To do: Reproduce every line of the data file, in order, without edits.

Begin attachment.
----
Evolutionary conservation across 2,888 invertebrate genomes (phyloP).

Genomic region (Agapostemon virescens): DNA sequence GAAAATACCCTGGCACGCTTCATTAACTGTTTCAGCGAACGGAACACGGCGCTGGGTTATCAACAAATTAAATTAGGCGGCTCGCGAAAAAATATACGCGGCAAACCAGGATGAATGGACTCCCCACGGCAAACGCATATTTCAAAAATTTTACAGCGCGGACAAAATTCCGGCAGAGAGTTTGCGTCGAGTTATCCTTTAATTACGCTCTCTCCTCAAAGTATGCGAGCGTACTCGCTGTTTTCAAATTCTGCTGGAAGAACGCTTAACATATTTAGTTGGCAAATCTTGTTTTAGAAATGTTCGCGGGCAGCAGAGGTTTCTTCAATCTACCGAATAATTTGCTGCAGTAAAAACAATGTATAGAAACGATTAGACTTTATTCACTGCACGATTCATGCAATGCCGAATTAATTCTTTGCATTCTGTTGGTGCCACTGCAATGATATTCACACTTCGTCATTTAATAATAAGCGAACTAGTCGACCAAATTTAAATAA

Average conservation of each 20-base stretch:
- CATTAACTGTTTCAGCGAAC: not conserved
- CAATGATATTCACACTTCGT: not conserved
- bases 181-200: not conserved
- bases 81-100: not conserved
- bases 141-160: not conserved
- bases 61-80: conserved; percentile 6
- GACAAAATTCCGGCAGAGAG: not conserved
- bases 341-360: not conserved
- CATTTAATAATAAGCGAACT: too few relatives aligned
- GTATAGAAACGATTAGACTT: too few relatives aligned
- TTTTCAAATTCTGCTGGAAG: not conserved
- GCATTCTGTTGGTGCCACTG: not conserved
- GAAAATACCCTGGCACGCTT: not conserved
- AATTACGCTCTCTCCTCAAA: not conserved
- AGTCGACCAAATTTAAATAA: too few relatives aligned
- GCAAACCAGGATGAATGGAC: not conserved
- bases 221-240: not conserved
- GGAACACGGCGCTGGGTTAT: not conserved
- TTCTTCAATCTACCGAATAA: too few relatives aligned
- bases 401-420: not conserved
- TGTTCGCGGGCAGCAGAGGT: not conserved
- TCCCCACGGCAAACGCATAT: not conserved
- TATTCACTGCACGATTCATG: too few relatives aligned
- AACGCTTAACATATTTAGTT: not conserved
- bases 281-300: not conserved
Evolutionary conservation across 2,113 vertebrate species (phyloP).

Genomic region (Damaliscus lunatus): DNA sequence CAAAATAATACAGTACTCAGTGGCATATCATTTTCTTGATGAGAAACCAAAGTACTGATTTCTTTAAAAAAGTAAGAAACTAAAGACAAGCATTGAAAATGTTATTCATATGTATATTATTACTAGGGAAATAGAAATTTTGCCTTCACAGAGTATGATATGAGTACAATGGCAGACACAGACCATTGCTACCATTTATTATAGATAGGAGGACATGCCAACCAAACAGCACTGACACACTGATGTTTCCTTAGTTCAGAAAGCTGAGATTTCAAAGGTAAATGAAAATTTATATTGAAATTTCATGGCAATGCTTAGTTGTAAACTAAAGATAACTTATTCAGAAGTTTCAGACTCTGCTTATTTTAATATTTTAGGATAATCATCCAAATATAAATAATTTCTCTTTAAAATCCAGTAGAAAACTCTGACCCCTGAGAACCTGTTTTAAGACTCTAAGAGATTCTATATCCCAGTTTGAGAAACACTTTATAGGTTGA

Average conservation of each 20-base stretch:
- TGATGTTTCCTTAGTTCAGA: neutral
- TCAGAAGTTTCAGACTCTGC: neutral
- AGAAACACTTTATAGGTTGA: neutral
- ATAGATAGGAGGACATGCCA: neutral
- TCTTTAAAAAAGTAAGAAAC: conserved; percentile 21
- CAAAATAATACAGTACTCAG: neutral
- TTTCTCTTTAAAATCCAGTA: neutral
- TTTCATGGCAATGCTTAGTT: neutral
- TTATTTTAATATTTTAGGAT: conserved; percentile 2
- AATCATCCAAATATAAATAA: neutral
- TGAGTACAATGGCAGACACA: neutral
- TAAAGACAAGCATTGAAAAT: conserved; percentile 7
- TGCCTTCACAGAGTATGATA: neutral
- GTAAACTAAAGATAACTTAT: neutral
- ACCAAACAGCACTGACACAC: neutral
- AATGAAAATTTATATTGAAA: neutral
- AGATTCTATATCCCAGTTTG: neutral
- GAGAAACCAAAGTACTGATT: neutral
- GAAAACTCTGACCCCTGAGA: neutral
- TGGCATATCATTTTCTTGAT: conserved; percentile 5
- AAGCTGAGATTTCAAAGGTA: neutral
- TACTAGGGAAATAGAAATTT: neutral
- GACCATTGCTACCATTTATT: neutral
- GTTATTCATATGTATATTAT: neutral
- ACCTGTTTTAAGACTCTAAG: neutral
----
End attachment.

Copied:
Evolutionary conservation across 2,888 invertebrate genomes (phyloP).

Genomic region (Agapostemon virescens): DNA sequence GAAAATACCCTGGCACGCTTCATTAACTGTTTCAGCGAACGGAACACGGCGCTGGGTTATCAACAAATTAAATTAGGCGGCTCGCGAAAAAATATACGCGGCAAACCAGGATGAATGGACTCCCCACGGCAAACGCATATTTCAAAAATTTTACAGCGCGGACAAAATTCCGGCAGAGAGTTTGCGTCGAGTTATCCTTTAATTACGCTCTCTCCTCAAAGTATGCGAGCGTACTCGCTGTTTTCAAATTCTGCTGGAAGAACGCTTAACATATTTAGTTGGCAAATCTTGTTTTAGAAATGTTCGCGGGCAGCAGAGGTTTCTTCAATCTACCGAATAATTTGCTGCAGTAAAAACAATGTATAGAAACGATTAGACTTTATTCACTGCACGATTCATGCAATGCCGAATTAATTCTTTGCATTCTGTTGGTGCCACTGCAATGATATTCACACTTCGTCATTTAATAATAAGCGAACTAGTCGACCAAATTTAAATAA

Average conservation of each 20-base stretch:
- CATTAACTGTTTCAGCGAAC: not conserved
- CAATGATATTCACACTTCGT: not conserved
- bases 181-200: not conserved
- bases 81-100: not conserved
- bases 141-160: not conserved
- bases 61-80: conserved; percentile 6
- GACAAAATTCCGGCAGAGAG: not conserved
- bases 341-360: not conserved
- CATTTAATAATAAGCGAACT: too few relatives aligned
- GTATAGAAACGATTAGACTT: too few relatives aligned
- TTTTCAAATTCTGCTGGAAG: not conserved
- GCATTCTGTTGGTGCCACTG: not conserved
- GAAAATACCCTGGCACGCTT: not conserved
- AATTACGCTCTCTCCTCAAA: not conserved
- AGTCGACCAAATTTAAATAA: too few relatives aligned
- GCAAACCAGGATGAATGGAC: not conserved
- bases 221-240: not conserved
- GGAACACGGCGCTGGGTTAT: not conserved
- TTCTTCAATCTACCGAATAA: too few relatives aligned
- bases 401-420: not conserved
- TGTTCGCGGGCAGCAGAGGT: not conserved
- TCCCCACGGCAAACGCATAT: not conserved
- TATTCACTGCACGATTCATG: too few relatives aligned
- AACGCTTAACATATTTAGTT: not conserved
- bases 281-300: not conserved
Evolutionary conservation across 2,113 vertebrate species (phyloP).

Genomic region (Damaliscus lunatus): DNA sequence CAAAATAATACAGTACTCAGTGGCATATCATTTTCTTGATGAGAAACCAAAGTACTGATTTCTTTAAAAAAGTAAGAAACTAAAGACAAGCATTGAAAATGTTATTCATATGTATATTATTACTAGGGAAATAGAAATTTTGCCTTCACAGAGTATGATATGAGTACAATGGCAGACACAGACCATTGCTACCATTTATTATAGATAGGAGGACATGCCAACCAAACAGCACTGACACACTGATGTTTCCTTAGTTCAGAAAGCTGAGATTTCAAAGGTAAATGAAAATTTATATTGAAATTTCATGGCAATGCTTAGTTGTAAACTAAAGATAACTTATTCAGAAGTTTCAGACTCTGCTTATTTTAATATTTTAGGATAATCATCCAAATATAAATAATTTCTCTTTAAAATCCAGTAGAAAACTCTGACCCCTGAGAACCTGTTTTAAGACTCTAAGAGATTCTATATCCCAGTTTGAGAAACACTTTATAGGTTGA

Average conservation of each 20-base stretch:
- TGATGTTTCCTTAGTTCAGA: neutral
- TCAGAAGTTTCAGACTCTGC: neutral
- AGAAACACTTTATAGGTTGA: neutral
- ATAGATAGGAGGACATGCCA: neutral
- TCTTTAAAAAAGTAAGAAAC: conserved; percentile 21
- CAAAATAATACAGTACTCAG: neutral
- TTTCTCTTTAAAATCCAGTA: neutral
- TTTCATGGCAATGCTTAGTT: neutral
- TTATTTTAATATTTTAGGAT: conserved; percentile 2
- AATCATCCAAATATAAATAA: neutral
- TGAGTACAATGGCAGACACA: neutral
- TAAAGACAAGCATTGAAAAT: conserved; percentile 7
- TGCCTTCACAGAGTATGATA: neutral
- GTAAACTAAAGATAACTTAT: neutral
- ACCAAACAGCACTGACACAC: neutral
- AATGAAAATTTATATTGAAA: neutral
- AGATTCTATATCCCAGTTTG: neutral
- GAGAAACCAAAGTACTGATT: neutral
- GAAAACTCTGACCCCTGAGA: neutral
- TGGCATATCATTTTCTTGAT: conserved; percentile 5
- AAGCTGAGATTTCAAAGGTA: neutral
- TACTAGGGAAATAGAAATTT: neutral
- GACCATTGCTACCATTTATT: neutral
- GTTATTCATATGTATATTAT: neutral
- ACCTGTTTTAAGACTCTAAG: neutral